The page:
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I am trying to create a program that has multiple layers of controls all drawing on top of each other. The way I'm doing this is that I have a windows.forms.panel that is a container for the panels doing the actual drawing (this way I can layer them).

For the panels doing the drawing I have an abstract class that inherits from windows.forms.panel (call it abstractPanel) that I have set the docking style to "fill". It overrides the onPaint function in which it calls an abstract function that I override in the children.

The problem I have is that when I add a control that inherits from abstractPanel to the container it isn't showing up (the onPaint function isn't being called).

Any suggestions?

Am I thinking about this too much from a Java perspective and need to make abstractPanel not abstract?

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What difference could it make abstractPanel being abstract? Did you override onPaint or OnPaint? Maybe you didn't actually override it (unlike Java, C# requires explicitly using the keyword override)? –  R. Martinho Fernandes Apr 30 '11 at 22:59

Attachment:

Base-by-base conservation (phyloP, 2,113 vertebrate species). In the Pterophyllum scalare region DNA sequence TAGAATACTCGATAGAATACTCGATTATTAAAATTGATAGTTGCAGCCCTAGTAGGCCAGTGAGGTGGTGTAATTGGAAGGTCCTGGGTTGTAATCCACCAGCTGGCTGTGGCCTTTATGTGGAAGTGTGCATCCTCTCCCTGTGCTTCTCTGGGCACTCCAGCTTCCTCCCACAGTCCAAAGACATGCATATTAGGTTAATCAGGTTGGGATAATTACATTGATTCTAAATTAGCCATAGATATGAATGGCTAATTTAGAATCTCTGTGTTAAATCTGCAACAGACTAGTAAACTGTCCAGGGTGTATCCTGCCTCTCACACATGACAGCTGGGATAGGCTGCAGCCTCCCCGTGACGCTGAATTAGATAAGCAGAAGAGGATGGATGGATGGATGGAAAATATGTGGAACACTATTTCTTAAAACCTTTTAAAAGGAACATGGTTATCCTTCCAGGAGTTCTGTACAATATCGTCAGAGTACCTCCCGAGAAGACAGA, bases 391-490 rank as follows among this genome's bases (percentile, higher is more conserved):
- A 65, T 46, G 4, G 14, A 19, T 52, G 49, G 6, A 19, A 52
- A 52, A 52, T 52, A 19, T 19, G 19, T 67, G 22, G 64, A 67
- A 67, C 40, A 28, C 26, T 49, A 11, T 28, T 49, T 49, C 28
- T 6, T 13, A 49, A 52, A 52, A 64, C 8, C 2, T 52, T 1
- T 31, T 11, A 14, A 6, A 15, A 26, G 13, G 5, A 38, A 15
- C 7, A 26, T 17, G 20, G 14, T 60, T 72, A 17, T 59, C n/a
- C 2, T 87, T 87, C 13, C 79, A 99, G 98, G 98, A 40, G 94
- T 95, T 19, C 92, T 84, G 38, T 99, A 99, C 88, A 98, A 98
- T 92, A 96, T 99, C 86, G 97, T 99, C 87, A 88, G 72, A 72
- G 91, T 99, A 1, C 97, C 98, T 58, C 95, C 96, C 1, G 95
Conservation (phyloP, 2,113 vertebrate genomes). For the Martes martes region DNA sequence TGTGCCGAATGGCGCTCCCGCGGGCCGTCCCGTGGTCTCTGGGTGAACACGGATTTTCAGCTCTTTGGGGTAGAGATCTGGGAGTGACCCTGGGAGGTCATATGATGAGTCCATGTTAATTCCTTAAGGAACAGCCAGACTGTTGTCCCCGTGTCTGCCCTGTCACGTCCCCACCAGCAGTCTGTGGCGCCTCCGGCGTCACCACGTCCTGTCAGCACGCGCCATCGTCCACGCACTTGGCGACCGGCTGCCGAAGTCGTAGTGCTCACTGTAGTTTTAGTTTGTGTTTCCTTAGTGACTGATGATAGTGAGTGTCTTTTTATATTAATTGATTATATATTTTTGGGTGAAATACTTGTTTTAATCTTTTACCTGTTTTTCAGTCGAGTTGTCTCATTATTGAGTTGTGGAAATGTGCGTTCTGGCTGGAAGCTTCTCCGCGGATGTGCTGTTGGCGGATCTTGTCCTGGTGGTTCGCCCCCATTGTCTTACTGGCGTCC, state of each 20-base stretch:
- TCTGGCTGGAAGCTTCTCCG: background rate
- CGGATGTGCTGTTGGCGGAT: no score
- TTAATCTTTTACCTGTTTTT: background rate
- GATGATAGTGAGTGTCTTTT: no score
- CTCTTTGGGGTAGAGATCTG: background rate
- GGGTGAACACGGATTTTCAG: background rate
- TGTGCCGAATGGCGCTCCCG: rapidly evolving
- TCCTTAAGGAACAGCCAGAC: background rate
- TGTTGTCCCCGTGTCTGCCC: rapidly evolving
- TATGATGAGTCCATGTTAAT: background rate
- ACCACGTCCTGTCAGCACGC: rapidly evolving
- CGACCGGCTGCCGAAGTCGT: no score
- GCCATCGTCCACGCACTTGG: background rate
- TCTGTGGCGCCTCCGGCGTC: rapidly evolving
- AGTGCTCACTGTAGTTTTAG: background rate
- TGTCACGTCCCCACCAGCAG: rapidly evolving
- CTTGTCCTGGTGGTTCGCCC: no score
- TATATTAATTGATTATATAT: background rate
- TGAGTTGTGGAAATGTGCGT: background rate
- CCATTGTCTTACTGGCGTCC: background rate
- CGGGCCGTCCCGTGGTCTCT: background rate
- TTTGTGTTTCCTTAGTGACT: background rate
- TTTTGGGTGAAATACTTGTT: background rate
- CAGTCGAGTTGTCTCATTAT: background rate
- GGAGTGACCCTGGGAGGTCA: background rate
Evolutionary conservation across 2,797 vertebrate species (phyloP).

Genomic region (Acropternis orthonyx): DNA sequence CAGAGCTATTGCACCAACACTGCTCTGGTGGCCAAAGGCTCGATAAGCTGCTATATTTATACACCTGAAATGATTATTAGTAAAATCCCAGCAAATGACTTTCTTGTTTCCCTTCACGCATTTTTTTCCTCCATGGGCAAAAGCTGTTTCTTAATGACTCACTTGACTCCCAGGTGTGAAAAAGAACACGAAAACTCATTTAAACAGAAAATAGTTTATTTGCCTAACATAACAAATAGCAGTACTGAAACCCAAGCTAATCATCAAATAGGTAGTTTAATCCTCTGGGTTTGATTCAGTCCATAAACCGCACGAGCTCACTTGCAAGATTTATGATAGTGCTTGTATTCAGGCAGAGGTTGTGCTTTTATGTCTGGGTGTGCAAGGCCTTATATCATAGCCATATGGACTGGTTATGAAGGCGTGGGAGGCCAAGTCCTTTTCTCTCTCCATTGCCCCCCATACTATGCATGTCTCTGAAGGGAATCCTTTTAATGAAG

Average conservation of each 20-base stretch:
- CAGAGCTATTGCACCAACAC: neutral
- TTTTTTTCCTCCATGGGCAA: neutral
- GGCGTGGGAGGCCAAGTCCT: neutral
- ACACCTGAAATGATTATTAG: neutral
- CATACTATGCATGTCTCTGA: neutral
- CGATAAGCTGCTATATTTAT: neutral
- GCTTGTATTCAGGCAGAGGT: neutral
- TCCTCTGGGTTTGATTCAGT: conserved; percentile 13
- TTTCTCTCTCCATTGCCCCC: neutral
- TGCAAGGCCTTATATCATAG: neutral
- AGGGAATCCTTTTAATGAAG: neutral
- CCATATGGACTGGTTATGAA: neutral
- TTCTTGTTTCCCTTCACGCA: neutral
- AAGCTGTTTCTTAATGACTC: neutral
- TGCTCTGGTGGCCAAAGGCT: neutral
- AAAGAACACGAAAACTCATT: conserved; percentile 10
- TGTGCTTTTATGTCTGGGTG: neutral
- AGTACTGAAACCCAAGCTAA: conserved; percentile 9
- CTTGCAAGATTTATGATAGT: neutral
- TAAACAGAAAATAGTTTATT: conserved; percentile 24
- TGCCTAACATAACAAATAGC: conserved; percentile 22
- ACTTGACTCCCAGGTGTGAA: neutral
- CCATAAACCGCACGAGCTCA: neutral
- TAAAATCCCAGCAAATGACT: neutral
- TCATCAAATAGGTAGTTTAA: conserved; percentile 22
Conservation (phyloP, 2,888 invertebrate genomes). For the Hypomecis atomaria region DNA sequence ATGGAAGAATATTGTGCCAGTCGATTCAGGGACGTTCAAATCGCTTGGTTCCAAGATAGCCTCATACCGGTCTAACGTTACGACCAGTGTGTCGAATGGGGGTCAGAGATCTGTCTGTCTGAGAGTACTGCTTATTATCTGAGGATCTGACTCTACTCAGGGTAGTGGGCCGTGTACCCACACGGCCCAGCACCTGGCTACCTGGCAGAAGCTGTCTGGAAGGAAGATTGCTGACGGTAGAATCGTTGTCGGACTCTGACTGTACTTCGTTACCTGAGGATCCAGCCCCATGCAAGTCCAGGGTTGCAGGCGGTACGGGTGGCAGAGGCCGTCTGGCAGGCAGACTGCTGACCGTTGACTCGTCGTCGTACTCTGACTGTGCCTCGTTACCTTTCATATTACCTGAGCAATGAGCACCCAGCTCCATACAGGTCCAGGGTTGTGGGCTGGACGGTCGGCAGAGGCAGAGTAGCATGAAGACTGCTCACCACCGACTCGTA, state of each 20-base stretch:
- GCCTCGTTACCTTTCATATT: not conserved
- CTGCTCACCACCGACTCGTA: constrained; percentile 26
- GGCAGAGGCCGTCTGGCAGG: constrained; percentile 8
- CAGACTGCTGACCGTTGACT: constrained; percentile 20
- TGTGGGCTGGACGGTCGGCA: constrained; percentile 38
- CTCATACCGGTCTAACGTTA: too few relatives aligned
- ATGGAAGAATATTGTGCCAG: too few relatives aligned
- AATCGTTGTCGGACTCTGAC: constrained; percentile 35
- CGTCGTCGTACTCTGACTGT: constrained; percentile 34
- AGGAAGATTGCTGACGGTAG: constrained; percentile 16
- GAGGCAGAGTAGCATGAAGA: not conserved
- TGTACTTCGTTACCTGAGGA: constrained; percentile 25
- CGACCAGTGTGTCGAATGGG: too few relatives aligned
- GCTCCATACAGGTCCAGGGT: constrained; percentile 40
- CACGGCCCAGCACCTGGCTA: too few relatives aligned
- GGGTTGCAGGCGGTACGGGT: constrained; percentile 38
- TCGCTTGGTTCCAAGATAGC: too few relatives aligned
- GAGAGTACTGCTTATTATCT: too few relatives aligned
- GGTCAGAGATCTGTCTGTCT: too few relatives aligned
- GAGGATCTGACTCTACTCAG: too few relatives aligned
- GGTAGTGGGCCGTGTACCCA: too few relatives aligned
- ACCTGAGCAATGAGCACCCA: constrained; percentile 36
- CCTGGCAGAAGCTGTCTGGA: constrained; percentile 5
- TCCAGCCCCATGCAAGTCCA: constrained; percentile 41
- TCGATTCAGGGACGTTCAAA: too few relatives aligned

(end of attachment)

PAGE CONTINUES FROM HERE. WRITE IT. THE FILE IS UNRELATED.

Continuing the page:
I am using the function generated by the designer for responding to the paint event in the abstract class. –  simpleCoder Apr 30 '11 at 23:44

1 Answer 1

I've had a similar issue with the Visual Studio WinForms designer: if a form inherits from an abstract class, it doesn't get shown in the designer at all. I don't know why, but for some reason Windows Forms doesn't "like" abstract classes. Try removing the abstract keyword, it won't change the functionality if you do.

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@ilya-kogan For clarification I've done all of the designer stuff in the abstract class (i.e. setting it to fill, setting it to auto-resize, etc.) and want that same functionality to occur in the classes inheriting from it. I suppose I don't need the abstract keyword, though it does make things cleaner. –  simpleCoder Apr 30 '11 at 23:46

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